By Donald Kirk
Editors’ Note: North Korea has formally proposed talks on the possible demolition of South Korean-made hotels at the North’s Mount Geumgang (diamond) Resort. The tourist facilities were built with investment from the South and closed after a South Korean tourist was shot dead for wandering off the premises.
SEOUL — Mount Geumgang evokes so many memories. The first time I went there, in April 1995, was with a group of Korean-Canadians who had gone to North Korea ostensibly to attend the Pyongyang International Sports and Culture Festival, featuring the Japanese wrestler Antonio Inoki and the American Ric Flair, two of the greatest of all-time. This group, which I had joined at the suggestion of a diplomat in North Korea’s UN mission, had not gone there to watch the wrestling.
The show in Pyongyang, staged in May Day stadium before record crowds of nearly 200,000, the largest ever for professional wrestling, scandalized most of those in our group. Standing on the grass in the middle of the stadium, almost at ringside, we could not believe the North was staging such an event. The elderly women in the group practically fainted as they watched the wrestlers slamming, butting and throwing their opponents around. They gasped even more when they saw matches between female wrestlers in brief attire attacking one another with the same ferocity as the men.
North Korea had opened up for the event, and these people were there in search of the chance to meet long-lost relatives with whom our guides, after much coaxing, arranged brief visits. Over 12 days in the North, considerably longer than the average tourist visit, we also were treated to the basic sights, the usual monuments and statues, Kim Il-Sung’s childhood home and, yes, a ride in a van south to Geumgang.
For me, the Geumgang visit was the highlight of the trip ― that is, not counting the bizarre experience of watching professional wrestling in May Day stadium with the boxing heavy weight Mohammed Ali, a friend of Inoki’s, visible in the stands. Geumgang had not yet opened to South Korean tourism and Hyundai had yet to build the huge resort area that Kim Jong-un wants to demolish. We did, however, witness a fantastic circus featuring a dancing bear and high-wire trapeze acts at a theater in the middle of the tourist zone, and we plunged into a hot spring spa in the same hotel where we spent one night. Oh, and of course we hiked to Kuryong waterfall, four kilometers up a rather steep trail, a must-see for visitors to Geumgang.
By the time I visited Geumgang for a second time, South and North Korea had agreed on a deal for boats to carry tourists from the South Korean east coast port of Donghae to a small port facility built by Hyundai near the resort area. The boat was our hotel. We saw the same sights that I had seen during my first visit. The difference was it was mid-winter, and we had to wear crampons on our walking shoes to scramble up the icy trail to Kuryong Falls, which had frozen into a tower of ice. The circus still featured those great high-wire artists, but I think the bear had been retired.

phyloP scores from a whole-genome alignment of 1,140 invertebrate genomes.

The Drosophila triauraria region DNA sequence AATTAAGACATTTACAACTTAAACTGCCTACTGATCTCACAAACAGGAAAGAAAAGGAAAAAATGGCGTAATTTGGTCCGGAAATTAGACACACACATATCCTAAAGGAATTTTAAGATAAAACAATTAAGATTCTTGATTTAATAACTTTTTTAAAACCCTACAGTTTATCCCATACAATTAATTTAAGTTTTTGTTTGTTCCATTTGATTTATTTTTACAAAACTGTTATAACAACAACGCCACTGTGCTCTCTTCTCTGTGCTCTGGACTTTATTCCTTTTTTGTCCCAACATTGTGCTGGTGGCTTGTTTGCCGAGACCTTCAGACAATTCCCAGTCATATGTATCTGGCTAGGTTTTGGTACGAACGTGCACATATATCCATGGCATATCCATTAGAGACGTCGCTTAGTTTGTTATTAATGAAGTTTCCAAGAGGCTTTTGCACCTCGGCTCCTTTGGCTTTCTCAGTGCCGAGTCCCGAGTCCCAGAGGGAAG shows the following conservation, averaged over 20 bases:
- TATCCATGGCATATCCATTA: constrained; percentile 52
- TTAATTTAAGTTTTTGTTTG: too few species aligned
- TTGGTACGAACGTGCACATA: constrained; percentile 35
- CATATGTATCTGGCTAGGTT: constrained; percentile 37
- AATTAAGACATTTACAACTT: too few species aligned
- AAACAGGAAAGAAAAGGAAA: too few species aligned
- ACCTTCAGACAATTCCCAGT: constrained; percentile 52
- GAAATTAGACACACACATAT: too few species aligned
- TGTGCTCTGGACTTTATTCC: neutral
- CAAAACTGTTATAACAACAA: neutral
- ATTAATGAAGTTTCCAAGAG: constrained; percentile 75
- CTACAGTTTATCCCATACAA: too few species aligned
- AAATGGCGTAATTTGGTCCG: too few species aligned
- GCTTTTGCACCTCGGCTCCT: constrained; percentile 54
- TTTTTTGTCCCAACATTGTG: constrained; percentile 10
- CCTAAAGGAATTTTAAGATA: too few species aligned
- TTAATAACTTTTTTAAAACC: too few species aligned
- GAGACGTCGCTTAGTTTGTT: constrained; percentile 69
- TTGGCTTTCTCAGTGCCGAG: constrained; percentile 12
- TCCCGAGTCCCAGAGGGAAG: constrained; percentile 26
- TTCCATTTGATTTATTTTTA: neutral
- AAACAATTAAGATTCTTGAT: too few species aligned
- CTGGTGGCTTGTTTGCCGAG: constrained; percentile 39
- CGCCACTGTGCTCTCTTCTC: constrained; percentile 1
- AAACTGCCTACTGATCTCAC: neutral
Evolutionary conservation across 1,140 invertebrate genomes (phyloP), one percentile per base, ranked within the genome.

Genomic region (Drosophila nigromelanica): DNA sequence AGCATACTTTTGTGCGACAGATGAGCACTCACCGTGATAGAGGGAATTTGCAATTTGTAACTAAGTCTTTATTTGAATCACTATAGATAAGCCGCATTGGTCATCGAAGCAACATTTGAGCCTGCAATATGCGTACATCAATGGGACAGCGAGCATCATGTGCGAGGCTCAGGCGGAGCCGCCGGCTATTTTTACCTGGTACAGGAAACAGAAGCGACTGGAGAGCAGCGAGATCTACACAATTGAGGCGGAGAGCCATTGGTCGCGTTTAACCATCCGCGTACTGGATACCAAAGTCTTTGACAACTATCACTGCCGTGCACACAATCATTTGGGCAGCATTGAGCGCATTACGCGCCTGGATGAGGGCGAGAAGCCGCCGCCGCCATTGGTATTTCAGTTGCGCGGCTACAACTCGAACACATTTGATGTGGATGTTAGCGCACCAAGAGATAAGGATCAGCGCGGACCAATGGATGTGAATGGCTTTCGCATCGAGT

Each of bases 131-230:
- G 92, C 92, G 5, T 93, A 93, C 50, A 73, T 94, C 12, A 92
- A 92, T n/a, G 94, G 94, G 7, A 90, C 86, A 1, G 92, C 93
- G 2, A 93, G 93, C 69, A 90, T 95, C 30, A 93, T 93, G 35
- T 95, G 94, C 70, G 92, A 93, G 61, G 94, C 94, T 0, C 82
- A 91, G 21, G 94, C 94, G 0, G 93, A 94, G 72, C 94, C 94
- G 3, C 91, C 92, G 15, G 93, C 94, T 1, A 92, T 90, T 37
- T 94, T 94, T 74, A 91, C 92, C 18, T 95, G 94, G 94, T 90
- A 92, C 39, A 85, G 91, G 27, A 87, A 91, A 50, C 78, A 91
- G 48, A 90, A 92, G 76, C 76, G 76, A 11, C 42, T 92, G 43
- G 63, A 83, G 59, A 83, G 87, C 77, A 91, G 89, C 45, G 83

A few years later, I can’t quite remember when, North-South relations had improved enough for the North to approve travel across the North-South line by road. North Korean immigration officials made sure our names were on their list and let us through to board a bus to Geumgang. This time we stayed in a hotel, one of the structures that Kim Jong-Un wants to tear down. Again, the hike to Kuryong Falls was on the itinerary.
When I visited Geumgang for the fourth and final time in 2012, times had changed. South Korean tourism ended with the killing of a South Korean woman by a North Korean soldier who shot her dead after she ignored his warnings not to wander outside the tourist zone. I got to go there with a small group of scholars and educators, mostly from the U.S. and Canada.
The sights were the same, but the visit was revealing. It was startling to see the tourist zone completely deserted. The Hong Kong team running the duty-free shop told me they had almost no customers. Of course, the high-wire act had gone. Our hotel was empty except for us. Nobody else was on the trail to the falls other than maybe one or two Chinese tourists.
Now Kim Jong-Un talks about replacing all the Hyundai-built hotels, shops and smaller houses with what he believes will be the far better creations of his own architects.
No doubt South Korea and Hyundai, which built most of the zone and was responsible for its upkeep, will get totally ripped off, as happens in most deals with the North Koreans.
Donald Kirk has been covering conflict in the region, including between the two Koreas, for decades.